We study the process of recombination, that ensures genome stability and faithful chromosome segregation, during the production of haploid gametes at meiosis. Homologous recombination takes place when a broken or damaged chromosome uses a homologous sequence as a template for repair. Defects in homologous recombination have severe consequences and are linked to several disorders, such as certain inherited cancers and genetic instability syndromes.
Recombination can be due to accidental lesions, following exposure to genotoxic agents or replication failures, but lesions can also be deliberately self-inflicted by the cell, such as during meiosis. During meiosis, the genome is halved, with only one of each pair of parental homologous chromosomes being transmitted to progeny for sexual reproduction. Recombination ensures that physical links between homologous chromosomes, called crossing over, are created, necessary for their correct segregation during the first meiotic division. Errors in the meiotic recombination process lead to sterility or aneuploidy and are a major cause of chromosome abnormalities, such as in Downs Syndrome.
Recombination is initiated by programmed double-strand break (DSB) formation (Fig. 1A) along chromosomes, at hotspots whose determinants are poorly understood. Furthermore, only a subset of DSBs is processed to undergo crossing over, involving an important decision at the time of DSB repair. We study the factors that control DSB and crossing over formation and, in particular, the influence of chromatin, chromosome and nuclear organization on their positioning. One remarkable feature of meiosis is its conservation between species. Our model organism is the budding yeast Saccharomyces cerevisiae, among the closest to mammals in terms of meiotic recombination mechanisms and which allows a large panel of molecular, genetic and biochemical approaches.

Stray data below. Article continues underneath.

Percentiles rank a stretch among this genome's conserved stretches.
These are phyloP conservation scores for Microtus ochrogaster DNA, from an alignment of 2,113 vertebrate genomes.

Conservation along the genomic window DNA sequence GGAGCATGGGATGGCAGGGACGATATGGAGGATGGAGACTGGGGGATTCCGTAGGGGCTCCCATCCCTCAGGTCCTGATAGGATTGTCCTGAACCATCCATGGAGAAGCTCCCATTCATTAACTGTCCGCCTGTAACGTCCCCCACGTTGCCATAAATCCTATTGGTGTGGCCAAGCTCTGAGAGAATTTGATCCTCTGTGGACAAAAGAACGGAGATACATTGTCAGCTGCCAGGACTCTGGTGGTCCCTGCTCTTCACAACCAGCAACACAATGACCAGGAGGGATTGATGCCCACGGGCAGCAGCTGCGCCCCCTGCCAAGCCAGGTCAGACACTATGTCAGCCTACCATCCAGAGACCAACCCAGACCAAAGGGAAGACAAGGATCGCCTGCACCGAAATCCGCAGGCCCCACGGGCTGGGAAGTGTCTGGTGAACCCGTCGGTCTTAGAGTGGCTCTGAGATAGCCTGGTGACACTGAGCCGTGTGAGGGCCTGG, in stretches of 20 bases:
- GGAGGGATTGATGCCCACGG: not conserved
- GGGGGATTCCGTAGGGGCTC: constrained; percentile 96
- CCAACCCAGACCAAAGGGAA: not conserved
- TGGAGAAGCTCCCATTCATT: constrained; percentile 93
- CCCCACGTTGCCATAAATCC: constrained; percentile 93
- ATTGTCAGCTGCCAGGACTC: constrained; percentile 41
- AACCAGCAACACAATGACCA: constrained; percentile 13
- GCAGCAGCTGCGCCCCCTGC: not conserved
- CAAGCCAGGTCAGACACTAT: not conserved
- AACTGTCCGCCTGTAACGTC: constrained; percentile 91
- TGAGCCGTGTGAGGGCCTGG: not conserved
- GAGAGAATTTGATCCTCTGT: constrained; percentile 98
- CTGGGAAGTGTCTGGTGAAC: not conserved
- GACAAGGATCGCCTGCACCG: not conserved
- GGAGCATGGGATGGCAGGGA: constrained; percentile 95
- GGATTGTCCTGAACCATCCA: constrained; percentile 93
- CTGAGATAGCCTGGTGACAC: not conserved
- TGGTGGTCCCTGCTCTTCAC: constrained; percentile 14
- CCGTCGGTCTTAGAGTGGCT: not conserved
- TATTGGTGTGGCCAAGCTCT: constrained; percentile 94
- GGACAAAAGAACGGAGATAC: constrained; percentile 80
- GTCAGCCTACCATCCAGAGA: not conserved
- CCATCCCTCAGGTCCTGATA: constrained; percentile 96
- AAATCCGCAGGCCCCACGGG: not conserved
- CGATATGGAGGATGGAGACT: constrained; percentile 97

Meiotic chromosomes are organized into linear arrays of loops anchored at their base to the chromosome axis structure. We have recently found that a chromatin modification, histone H3K4 methylation, promoted by the Set1 complex, is important for DSB formation. We have further shown that a sub-unit of the Set1 complex directly binds H3K4me3 through a PHD finger module and interacts with the proteins necessary for DSB formation on the axes, making the molecular bridge between these two chromosomal regions for DSB formation (Figure 1B).
We also investigate which mechanisms drive the repair of meiotic DSBs through crossover versus noncrossover. By genome-wide mapping of a crossover-associated protein, Zip3, we have uncovered specific chromosome features associated with high or low crossover frequency. We are currently applying proteomic approaches to decipher protein complexes involved in crossover repair of meiotic DSBs.
Finally, we study how chromatin is modified upon DSB formation. We found that two histone chaperones CAF-1 and Hir, are specifically recruited to meiotic DSBs, implying that new histones are incorporated into chromatin to replace those evicted by recombination, potentially altering the local composition of chromatin.
Our research should allow better understanding of the mechanisms allowing faithful transmission of genetic information during reproduction and also shed light on the involvement of chromatin and its modifications in somatic DSB repair by recombination, potentially contributing to epigenetic changes underlying disease and abnormal development.